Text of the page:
To refuse baby clothes loan...

(40 Posts)
UpDown Thu 27-Oct-16 09:18:53

I live in an area with very affluent pockets, and have some very high earning friends. Had this situation a few times...

Friend sees baby needs new items of clothing, has beautiful designer items and brings them for me to borrow. Seriously expensive stuff, looks unworn despite their child using it. It's a loan, for as long as o need the items. However I think I have caused offence with new friend, her sister popped by with items for me (out the blue having seen need) and I politely said thank you but gave them back. Explained I was nervous about losing or marking items. I didn't want to keep them safe in house either, as always the risk of dh having a random clear out or passing on not knowing what it is (this once happened with reusable nappies I never used but were dropped off for ds1)

Friend is now offended as baby is in lots of other clothes from another friend. But these are cheap supermarket items that have been through multiple babies and I can do as I wish with. I'm not one to fuss if they are the wrong gender frankly. Baby doesn't care.

Surely no one accepts loans of baby clothes, however good the intent or beautiful the items are, as it's a quick recipe for a fallout when the toddler rips/ marks them or you leave outer layers in a playgroup....? Or am I miserable

AppleJac Thu 27-Oct-16 09:21:04

I agree I would of given them back too.

When you explained why surely they understood?

UpDown Thu 27-Oct-16 09:23:22

I think the expectation was I could use for best or keep aside for special use, rather than hand back ungratefully... but I don't want to have liability for looking after high value goods!

usual Thu 27-Oct-16 09:24:18

Message withdrawn at poster's request.

Note3 Thu 27-Oct-16 09:24:51

I agree...with my children I borrowed baby equipment (easy to keep clean and safe and to identify for returning). I gladly accepted clothed I didn't need to return as like you say didn't need to worry about inevitable ruining or causing bobbling and bags of clothes would get difficult to keep track on who's is who's.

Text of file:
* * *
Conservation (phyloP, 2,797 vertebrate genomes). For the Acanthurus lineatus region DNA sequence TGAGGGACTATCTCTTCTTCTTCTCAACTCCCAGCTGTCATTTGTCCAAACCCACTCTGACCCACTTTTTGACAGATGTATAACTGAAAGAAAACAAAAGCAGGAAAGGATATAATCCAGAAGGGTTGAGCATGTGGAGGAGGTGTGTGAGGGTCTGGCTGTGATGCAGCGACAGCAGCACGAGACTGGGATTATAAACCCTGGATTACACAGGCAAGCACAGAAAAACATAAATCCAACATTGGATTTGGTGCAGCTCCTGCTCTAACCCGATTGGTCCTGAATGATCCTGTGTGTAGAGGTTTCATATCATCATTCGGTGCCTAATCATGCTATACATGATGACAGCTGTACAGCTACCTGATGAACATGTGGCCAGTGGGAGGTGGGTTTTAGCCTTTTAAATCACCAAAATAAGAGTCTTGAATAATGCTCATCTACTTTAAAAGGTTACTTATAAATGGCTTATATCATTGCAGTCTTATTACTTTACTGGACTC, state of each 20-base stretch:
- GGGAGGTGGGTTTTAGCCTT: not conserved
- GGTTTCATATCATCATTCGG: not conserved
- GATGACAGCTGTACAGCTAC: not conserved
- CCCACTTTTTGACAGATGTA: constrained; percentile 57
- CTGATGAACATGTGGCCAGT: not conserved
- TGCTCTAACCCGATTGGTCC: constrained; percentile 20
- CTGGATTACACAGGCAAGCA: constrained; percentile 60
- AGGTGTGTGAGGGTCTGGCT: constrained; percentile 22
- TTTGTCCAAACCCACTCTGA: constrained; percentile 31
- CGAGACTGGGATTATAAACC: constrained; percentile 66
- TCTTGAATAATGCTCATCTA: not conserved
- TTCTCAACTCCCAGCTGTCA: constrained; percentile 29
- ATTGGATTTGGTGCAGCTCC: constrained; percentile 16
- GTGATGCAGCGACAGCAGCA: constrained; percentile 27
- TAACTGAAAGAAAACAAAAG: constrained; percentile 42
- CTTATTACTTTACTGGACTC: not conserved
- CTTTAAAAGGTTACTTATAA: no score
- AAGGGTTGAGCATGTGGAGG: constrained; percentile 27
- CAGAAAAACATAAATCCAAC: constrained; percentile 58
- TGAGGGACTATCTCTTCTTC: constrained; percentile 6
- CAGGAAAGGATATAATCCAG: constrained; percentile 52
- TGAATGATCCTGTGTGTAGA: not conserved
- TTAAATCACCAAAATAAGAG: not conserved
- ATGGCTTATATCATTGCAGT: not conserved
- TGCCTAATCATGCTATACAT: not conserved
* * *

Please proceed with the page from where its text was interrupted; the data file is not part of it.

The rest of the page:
user1477282676 Thu 27-Oct-16 09:25:02

YANBU! I can't be doing with this seemingly new trend of borrowing and lending baby clothes!

They're baby clothes! They get covered in puke and poo...it's inevitable!

People should either pass down or not bother.

UpDown Thu 27-Oct-16 09:29:45

I can see why they might rather sell, we are talking over £100 for an item for one bit... but I don't want to make it unsellable. I'm lucky in that after 4 children I am drowning in friends hand me downs

UpDown Thu 27-Oct-16 09:31:36

I seem to know people also who can keep baby clothes pristine, I'm also in the puke and poo zone thought

AliceInHinterland Thu 27-Oct-16 09:35:03

I hate borrowing anything, YANBU.

Pootles2010 Thu 27-Oct-16 09:37:46

Have you told them about dh's tenancies?

Pootles2010 Thu 27-Oct-16 09:38:50

Tendancies obviously! No idea about any tennants dh may have!

PoppyBirdOnAWire Thu 27-Oct-16 09:45:05

You don't need to explain. They are playing Ladies Bountiful. Tough if not everyone accepts gratefully and humbly.

Topsy44 Thu 27-Oct-16 09:50:29

YANBU. I think borrowing anything from a friend is risky business.

megletthesecond Thu 27-Oct-16 09:52:58

Yanbu. I wouldn't want the responsibility of keeping them in excellent condition.

JosephineMaynard Thu 27-Oct-16 10:00:27

YANBU.

I've done the borrowing baby clothes thing before, and it's a right PITA trying to make sure they stay in decent condition and to keep track of what bits are to go back. Also a PITA finding somewhere separate to store them if you are "keeping them for best". And that's without a DH who has random clearouts of baby clothes.

I wouldn't borrow baby clothes again. Baby clothes that the giver doesn't want back are an entirely different story.

RattieOfCatan Thu 27-Oct-16 10:02:01